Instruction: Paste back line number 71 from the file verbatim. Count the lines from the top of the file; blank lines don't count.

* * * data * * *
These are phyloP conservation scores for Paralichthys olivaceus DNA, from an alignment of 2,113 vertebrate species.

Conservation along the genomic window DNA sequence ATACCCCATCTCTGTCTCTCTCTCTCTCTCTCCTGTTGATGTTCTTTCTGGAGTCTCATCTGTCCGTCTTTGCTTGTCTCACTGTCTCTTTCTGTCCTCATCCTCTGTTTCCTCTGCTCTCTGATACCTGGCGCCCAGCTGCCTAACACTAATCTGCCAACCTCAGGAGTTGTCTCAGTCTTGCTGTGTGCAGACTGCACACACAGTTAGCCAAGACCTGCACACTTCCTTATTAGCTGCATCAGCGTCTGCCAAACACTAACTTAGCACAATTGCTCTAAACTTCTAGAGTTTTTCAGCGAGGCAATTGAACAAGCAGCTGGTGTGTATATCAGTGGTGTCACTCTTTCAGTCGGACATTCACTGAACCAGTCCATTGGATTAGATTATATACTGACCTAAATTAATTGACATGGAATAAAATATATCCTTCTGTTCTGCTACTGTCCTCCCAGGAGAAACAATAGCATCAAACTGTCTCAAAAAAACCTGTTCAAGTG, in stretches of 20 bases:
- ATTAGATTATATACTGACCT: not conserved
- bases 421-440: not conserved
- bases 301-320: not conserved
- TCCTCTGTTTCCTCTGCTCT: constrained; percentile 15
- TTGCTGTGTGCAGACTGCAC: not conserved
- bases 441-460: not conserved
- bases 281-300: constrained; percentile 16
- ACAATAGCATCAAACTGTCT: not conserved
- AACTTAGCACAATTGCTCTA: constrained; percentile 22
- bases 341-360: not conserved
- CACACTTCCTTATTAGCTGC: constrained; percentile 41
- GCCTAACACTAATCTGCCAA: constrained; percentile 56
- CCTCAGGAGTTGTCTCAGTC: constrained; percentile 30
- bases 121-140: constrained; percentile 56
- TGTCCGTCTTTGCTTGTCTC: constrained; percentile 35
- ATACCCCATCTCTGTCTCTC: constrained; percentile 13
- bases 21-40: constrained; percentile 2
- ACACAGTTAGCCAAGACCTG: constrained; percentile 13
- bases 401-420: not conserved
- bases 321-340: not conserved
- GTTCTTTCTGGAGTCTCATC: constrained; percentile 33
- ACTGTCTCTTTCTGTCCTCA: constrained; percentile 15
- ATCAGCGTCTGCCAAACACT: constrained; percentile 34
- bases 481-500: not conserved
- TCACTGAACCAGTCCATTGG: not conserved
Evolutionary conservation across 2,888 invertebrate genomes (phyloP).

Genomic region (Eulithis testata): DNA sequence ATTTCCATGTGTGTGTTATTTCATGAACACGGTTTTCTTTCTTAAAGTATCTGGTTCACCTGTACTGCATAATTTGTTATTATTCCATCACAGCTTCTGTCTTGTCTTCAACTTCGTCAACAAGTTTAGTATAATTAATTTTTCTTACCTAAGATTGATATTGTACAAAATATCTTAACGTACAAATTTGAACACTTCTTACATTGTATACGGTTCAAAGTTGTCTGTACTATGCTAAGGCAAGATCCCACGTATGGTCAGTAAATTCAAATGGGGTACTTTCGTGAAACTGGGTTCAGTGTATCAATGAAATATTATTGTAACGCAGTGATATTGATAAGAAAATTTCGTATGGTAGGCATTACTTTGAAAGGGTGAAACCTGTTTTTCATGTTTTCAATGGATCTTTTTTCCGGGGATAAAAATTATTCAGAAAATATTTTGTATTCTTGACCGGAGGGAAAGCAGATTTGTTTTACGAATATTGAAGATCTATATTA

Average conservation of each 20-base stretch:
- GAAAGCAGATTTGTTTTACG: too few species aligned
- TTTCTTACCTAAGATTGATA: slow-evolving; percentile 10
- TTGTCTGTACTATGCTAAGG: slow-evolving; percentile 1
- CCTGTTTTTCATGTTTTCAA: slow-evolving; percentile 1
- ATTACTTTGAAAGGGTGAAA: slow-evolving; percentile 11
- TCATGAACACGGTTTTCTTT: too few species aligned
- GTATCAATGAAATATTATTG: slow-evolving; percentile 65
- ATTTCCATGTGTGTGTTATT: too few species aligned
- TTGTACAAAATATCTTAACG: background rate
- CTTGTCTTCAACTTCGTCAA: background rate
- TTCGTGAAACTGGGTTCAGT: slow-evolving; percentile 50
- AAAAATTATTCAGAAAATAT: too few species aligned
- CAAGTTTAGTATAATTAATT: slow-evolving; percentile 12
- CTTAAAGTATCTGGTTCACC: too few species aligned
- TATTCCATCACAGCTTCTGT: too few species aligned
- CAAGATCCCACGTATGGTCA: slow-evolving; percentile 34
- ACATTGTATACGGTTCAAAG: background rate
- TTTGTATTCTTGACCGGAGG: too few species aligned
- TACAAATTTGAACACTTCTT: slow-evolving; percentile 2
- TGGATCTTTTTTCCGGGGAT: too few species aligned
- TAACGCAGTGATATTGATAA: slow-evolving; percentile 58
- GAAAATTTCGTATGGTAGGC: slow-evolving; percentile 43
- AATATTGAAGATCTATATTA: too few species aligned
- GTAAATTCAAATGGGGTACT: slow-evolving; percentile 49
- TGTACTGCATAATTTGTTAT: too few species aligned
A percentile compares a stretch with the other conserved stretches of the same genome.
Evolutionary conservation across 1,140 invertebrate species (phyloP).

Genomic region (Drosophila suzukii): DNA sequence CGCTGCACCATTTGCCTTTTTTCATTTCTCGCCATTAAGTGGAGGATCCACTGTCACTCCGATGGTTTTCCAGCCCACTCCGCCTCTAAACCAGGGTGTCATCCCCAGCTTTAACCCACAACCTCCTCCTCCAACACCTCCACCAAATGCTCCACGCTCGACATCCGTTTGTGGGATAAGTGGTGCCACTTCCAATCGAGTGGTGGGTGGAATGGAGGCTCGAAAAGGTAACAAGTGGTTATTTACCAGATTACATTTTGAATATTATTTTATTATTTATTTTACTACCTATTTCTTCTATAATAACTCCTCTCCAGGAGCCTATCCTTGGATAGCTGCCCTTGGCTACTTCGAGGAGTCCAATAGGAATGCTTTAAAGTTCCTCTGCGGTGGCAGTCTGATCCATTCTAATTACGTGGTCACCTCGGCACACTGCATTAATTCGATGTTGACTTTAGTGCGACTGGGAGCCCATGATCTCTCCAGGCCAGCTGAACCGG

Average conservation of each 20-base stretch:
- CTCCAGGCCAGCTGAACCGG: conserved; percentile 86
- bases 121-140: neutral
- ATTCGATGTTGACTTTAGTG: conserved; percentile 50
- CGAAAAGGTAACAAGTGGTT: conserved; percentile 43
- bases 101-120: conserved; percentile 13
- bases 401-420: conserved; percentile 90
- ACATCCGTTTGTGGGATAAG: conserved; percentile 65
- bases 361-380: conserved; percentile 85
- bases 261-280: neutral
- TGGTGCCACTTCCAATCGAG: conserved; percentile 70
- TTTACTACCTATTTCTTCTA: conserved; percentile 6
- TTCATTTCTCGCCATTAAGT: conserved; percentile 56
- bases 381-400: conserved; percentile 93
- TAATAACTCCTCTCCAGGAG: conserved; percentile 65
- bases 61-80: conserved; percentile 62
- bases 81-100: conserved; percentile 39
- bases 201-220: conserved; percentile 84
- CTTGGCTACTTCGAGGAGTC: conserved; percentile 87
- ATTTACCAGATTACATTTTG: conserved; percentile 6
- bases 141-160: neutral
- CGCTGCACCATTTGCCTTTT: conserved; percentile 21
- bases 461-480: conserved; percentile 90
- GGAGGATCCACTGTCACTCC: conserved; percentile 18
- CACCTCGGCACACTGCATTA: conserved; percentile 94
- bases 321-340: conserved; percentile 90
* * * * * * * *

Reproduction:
- TTCATTTCTCGCCATTAAGT: conserved; percentile 56